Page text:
Or a better way of putting it might be “shouldn’t a Catholic always have a preference for marrying a fellow Catholic?”.
I think so. There is such a thing as disparity of cult, and dispensations are required for a reason. Traditionally, Catholics were strongly urged to marry Catholics, and I believe I read somewhere one time, that having fewer than 2500 potential Catholic partners in one’s locality was a kind of “threshold” for determining whether a dispensation might be granted — it’s not Jone’s Moral Theology, but that sounds like the kind of thing he would have come up with. The rationale there would be “you have more than enough Catholics to choose from, no, you may not marry this non-Catholic”. Needless to say, that kind of thinking would not fly in contemporary society.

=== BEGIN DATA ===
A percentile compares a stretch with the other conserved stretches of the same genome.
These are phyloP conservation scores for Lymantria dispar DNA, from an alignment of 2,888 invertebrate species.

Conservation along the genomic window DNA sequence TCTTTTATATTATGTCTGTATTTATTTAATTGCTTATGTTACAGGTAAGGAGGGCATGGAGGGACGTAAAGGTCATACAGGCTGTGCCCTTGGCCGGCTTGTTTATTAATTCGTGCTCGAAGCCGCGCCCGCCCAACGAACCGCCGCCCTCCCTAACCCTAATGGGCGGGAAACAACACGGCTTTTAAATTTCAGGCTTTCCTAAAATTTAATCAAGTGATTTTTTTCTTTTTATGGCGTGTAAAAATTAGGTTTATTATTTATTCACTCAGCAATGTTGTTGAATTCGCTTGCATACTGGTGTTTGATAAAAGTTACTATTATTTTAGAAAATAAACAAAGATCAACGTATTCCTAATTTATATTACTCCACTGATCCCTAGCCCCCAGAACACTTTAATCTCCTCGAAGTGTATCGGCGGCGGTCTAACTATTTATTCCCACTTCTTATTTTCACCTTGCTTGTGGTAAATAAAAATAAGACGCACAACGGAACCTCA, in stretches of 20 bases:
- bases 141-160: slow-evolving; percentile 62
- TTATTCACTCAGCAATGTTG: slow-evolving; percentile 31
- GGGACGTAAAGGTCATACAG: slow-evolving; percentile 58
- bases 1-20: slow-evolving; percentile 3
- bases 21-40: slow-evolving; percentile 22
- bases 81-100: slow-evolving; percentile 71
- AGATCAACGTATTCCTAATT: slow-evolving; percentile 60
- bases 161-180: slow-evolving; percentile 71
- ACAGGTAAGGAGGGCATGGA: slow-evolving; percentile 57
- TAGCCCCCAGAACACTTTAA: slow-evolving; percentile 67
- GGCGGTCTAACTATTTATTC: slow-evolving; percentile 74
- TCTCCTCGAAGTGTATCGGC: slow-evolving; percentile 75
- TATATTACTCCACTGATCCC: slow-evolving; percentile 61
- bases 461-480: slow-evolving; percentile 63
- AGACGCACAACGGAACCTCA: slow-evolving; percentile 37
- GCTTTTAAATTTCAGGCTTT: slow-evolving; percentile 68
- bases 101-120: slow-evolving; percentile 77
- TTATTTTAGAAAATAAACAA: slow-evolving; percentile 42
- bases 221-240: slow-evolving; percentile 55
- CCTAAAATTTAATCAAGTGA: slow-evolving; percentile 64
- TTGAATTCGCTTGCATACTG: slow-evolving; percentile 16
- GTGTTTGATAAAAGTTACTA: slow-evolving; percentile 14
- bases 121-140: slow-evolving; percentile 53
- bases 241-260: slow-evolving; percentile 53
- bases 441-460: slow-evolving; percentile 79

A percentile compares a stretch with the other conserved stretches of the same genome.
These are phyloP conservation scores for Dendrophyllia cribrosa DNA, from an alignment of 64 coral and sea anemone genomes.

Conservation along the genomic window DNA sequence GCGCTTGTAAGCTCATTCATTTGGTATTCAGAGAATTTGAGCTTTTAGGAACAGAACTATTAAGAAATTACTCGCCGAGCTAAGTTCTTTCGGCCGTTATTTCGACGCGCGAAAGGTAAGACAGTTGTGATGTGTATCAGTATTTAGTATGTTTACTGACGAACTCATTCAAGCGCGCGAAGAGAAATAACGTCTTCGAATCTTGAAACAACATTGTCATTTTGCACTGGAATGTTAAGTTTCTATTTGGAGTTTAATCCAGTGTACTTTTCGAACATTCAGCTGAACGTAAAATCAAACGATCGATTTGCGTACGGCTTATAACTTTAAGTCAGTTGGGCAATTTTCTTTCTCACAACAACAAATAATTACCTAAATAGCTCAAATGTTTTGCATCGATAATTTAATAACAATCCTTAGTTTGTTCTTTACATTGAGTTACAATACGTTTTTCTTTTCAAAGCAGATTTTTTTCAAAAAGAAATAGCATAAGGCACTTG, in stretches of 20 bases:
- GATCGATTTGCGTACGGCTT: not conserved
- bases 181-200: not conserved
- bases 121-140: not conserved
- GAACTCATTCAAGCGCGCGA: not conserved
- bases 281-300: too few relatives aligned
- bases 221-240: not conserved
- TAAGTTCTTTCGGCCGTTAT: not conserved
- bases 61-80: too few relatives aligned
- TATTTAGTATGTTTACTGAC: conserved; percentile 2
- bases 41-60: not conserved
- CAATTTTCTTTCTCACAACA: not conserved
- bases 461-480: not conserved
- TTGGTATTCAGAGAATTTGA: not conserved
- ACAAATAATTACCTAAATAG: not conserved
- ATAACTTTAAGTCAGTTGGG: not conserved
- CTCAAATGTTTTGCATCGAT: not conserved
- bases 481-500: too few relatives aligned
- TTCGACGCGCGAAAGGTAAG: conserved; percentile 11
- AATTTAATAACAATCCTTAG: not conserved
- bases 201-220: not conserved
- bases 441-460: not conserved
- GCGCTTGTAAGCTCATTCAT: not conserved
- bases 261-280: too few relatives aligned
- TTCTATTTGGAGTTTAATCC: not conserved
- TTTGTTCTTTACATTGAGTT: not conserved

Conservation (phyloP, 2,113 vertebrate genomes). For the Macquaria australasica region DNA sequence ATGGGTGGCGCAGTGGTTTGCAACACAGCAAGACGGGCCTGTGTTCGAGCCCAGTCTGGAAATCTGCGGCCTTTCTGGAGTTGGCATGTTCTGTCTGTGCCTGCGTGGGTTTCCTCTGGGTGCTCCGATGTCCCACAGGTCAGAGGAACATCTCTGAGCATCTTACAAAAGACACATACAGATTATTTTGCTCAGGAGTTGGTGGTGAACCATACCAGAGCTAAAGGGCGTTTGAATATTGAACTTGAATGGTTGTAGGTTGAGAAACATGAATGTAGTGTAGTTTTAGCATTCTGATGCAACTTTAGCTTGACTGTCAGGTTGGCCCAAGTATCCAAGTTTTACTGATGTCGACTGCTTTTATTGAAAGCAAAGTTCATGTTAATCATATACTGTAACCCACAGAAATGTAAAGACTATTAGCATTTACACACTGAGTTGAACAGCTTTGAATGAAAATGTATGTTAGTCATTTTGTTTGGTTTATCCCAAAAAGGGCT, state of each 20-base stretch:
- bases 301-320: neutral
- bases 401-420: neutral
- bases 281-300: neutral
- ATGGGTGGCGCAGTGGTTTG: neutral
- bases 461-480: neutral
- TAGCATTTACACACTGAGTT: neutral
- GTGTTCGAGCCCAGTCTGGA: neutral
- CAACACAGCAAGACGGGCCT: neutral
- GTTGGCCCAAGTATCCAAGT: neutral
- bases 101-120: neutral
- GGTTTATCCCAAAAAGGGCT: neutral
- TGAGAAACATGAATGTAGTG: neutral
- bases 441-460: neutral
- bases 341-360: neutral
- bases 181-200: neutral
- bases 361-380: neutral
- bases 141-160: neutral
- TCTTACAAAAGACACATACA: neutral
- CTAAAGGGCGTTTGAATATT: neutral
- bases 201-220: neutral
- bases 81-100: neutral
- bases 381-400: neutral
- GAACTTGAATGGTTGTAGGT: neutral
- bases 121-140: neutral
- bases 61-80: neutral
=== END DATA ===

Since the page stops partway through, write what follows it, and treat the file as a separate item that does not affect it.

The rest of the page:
If I were choosing a mate, whether she were Catholic or not, would be the absolute number-one consideration — everything else would be trivial by comparison. If I were to marry a non-Catholic (and this is highly premature talk, I have no annulment), I have to think that she would very much have to “strike a chord” with me, that I would see something so unique in her, that I could justify marrying someone with whom I don’t share a common faith. (In all fairness, I have met women a few times in my courting days who fulfilled this criterion, but in the end I married a Catholic.) Not being a fairly serious Christian would be a deal-killer right up front.
Thoughts and experiences to share?